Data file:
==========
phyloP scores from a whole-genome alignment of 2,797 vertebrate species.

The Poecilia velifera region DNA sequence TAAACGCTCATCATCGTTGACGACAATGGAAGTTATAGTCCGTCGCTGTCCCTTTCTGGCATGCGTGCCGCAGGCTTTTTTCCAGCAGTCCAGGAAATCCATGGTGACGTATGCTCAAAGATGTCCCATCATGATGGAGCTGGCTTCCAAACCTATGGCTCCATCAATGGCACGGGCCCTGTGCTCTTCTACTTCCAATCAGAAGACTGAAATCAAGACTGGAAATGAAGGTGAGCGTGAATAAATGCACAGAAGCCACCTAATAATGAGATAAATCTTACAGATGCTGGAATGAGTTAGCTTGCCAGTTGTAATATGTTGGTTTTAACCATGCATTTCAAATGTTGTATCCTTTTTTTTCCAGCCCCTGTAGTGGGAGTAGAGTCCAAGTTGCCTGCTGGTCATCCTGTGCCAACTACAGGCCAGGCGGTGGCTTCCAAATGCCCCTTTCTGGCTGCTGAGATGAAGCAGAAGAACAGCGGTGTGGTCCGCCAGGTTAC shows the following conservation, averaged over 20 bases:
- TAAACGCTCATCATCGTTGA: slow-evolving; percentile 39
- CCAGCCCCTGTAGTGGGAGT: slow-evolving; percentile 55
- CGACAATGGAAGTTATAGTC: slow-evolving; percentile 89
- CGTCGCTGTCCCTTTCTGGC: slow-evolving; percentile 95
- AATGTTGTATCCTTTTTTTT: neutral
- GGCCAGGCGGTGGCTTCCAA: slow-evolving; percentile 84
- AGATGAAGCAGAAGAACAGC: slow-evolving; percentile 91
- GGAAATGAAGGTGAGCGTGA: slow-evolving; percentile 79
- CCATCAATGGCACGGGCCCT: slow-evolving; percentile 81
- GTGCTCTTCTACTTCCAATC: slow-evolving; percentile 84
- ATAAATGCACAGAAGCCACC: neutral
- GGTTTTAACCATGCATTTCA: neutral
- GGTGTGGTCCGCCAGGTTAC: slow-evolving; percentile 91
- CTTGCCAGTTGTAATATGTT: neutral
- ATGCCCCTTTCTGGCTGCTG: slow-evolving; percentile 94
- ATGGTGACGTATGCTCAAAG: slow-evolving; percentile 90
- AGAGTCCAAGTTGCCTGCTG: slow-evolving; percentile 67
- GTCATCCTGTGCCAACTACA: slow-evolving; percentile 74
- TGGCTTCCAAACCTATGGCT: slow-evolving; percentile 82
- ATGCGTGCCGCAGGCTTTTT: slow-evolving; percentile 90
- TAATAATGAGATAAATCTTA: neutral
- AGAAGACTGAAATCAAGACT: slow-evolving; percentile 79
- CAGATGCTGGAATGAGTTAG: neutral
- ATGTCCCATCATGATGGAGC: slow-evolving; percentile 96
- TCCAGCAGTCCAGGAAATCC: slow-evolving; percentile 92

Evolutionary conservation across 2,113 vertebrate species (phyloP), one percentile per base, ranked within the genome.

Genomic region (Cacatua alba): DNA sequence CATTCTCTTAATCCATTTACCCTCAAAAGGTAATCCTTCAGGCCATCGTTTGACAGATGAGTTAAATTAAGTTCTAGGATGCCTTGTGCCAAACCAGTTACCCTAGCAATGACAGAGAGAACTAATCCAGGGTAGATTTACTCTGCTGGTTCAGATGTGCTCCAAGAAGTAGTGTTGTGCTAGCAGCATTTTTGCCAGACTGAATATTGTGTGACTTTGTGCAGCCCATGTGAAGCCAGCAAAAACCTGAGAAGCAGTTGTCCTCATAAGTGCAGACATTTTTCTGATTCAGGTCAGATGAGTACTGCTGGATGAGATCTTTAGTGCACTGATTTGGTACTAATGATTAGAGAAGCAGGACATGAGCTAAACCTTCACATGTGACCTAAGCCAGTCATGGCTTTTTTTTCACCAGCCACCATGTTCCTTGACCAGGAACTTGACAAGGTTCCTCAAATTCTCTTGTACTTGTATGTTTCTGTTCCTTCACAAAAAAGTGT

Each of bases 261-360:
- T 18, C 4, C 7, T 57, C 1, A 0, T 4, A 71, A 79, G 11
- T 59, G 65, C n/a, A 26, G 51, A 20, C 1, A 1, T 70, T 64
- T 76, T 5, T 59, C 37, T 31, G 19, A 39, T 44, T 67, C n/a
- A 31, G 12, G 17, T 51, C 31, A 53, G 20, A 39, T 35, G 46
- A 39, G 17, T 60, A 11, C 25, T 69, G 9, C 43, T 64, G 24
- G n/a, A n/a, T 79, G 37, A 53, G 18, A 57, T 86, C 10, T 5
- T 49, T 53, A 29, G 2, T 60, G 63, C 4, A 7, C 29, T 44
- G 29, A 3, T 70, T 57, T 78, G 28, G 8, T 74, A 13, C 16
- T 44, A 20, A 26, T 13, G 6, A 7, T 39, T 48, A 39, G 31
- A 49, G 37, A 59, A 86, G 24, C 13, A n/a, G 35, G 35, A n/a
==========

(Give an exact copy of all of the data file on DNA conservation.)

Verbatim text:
phyloP scores from a whole-genome alignment of 2,797 vertebrate species.

The Poecilia velifera region DNA sequence TAAACGCTCATCATCGTTGACGACAATGGAAGTTATAGTCCGTCGCTGTCCCTTTCTGGCATGCGTGCCGCAGGCTTTTTTCCAGCAGTCCAGGAAATCCATGGTGACGTATGCTCAAAGATGTCCCATCATGATGGAGCTGGCTTCCAAACCTATGGCTCCATCAATGGCACGGGCCCTGTGCTCTTCTACTTCCAATCAGAAGACTGAAATCAAGACTGGAAATGAAGGTGAGCGTGAATAAATGCACAGAAGCCACCTAATAATGAGATAAATCTTACAGATGCTGGAATGAGTTAGCTTGCCAGTTGTAATATGTTGGTTTTAACCATGCATTTCAAATGTTGTATCCTTTTTTTTCCAGCCCCTGTAGTGGGAGTAGAGTCCAAGTTGCCTGCTGGTCATCCTGTGCCAACTACAGGCCAGGCGGTGGCTTCCAAATGCCCCTTTCTGGCTGCTGAGATGAAGCAGAAGAACAGCGGTGTGGTCCGCCAGGTTAC shows the following conservation, averaged over 20 bases:
- TAAACGCTCATCATCGTTGA: slow-evolving; percentile 39
- CCAGCCCCTGTAGTGGGAGT: slow-evolving; percentile 55
- CGACAATGGAAGTTATAGTC: slow-evolving; percentile 89
- CGTCGCTGTCCCTTTCTGGC: slow-evolving; percentile 95
- AATGTTGTATCCTTTTTTTT: neutral
- GGCCAGGCGGTGGCTTCCAA: slow-evolving; percentile 84
- AGATGAAGCAGAAGAACAGC: slow-evolving; percentile 91
- GGAAATGAAGGTGAGCGTGA: slow-evolving; percentile 79
- CCATCAATGGCACGGGCCCT: slow-evolving; percentile 81
- GTGCTCTTCTACTTCCAATC: slow-evolving; percentile 84
- ATAAATGCACAGAAGCCACC: neutral
- GGTTTTAACCATGCATTTCA: neutral
- GGTGTGGTCCGCCAGGTTAC: slow-evolving; percentile 91
- CTTGCCAGTTGTAATATGTT: neutral
- ATGCCCCTTTCTGGCTGCTG: slow-evolving; percentile 94
- ATGGTGACGTATGCTCAAAG: slow-evolving; percentile 90
- AGAGTCCAAGTTGCCTGCTG: slow-evolving; percentile 67
- GTCATCCTGTGCCAACTACA: slow-evolving; percentile 74
- TGGCTTCCAAACCTATGGCT: slow-evolving; percentile 82
- ATGCGTGCCGCAGGCTTTTT: slow-evolving; percentile 90
- TAATAATGAGATAAATCTTA: neutral
- AGAAGACTGAAATCAAGACT: slow-evolving; percentile 79
- CAGATGCTGGAATGAGTTAG: neutral
- ATGTCCCATCATGATGGAGC: slow-evolving; percentile 96
- TCCAGCAGTCCAGGAAATCC: slow-evolving; percentile 92

Evolutionary conservation across 2,113 vertebrate species (phyloP), one percentile per base, ranked within the genome.

Genomic region (Cacatua alba): DNA sequence CATTCTCTTAATCCATTTACCCTCAAAAGGTAATCCTTCAGGCCATCGTTTGACAGATGAGTTAAATTAAGTTCTAGGATGCCTTGTGCCAAACCAGTTACCCTAGCAATGACAGAGAGAACTAATCCAGGGTAGATTTACTCTGCTGGTTCAGATGTGCTCCAAGAAGTAGTGTTGTGCTAGCAGCATTTTTGCCAGACTGAATATTGTGTGACTTTGTGCAGCCCATGTGAAGCCAGCAAAAACCTGAGAAGCAGTTGTCCTCATAAGTGCAGACATTTTTCTGATTCAGGTCAGATGAGTACTGCTGGATGAGATCTTTAGTGCACTGATTTGGTACTAATGATTAGAGAAGCAGGACATGAGCTAAACCTTCACATGTGACCTAAGCCAGTCATGGCTTTTTTTTCACCAGCCACCATGTTCCTTGACCAGGAACTTGACAAGGTTCCTCAAATTCTCTTGTACTTGTATGTTTCTGTTCCTTCACAAAAAAGTGT

Each of bases 261-360:
- T 18, C 4, C 7, T 57, C 1, A 0, T 4, A 71, A 79, G 11
- T 59, G 65, C n/a, A 26, G 51, A 20, C 1, A 1, T 70, T 64
- T 76, T 5, T 59, C 37, T 31, G 19, A 39, T 44, T 67, C n/a
- A 31, G 12, G 17, T 51, C 31, A 53, G 20, A 39, T 35, G 46
- A 39, G 17, T 60, A 11, C 25, T 69, G 9, C 43, T 64, G 24
- G n/a, A n/a, T 79, G 37, A 53, G 18, A 57, T 86, C 10, T 5
- T 49, T 53, A 29, G 2, T 60, G 63, C 4, A 7, C 29, T 44
- G 29, A 3, T 70, T 57, T 78, G 28, G 8, T 74, A 13, C 16
- T 44, A 20, A 26, T 13, G 6, A 7, T 39, T 48, A 39, G 31
- A 49, G 37, A 59, A 86, G 24, C 13, A n/a, G 35, G 35, A n/a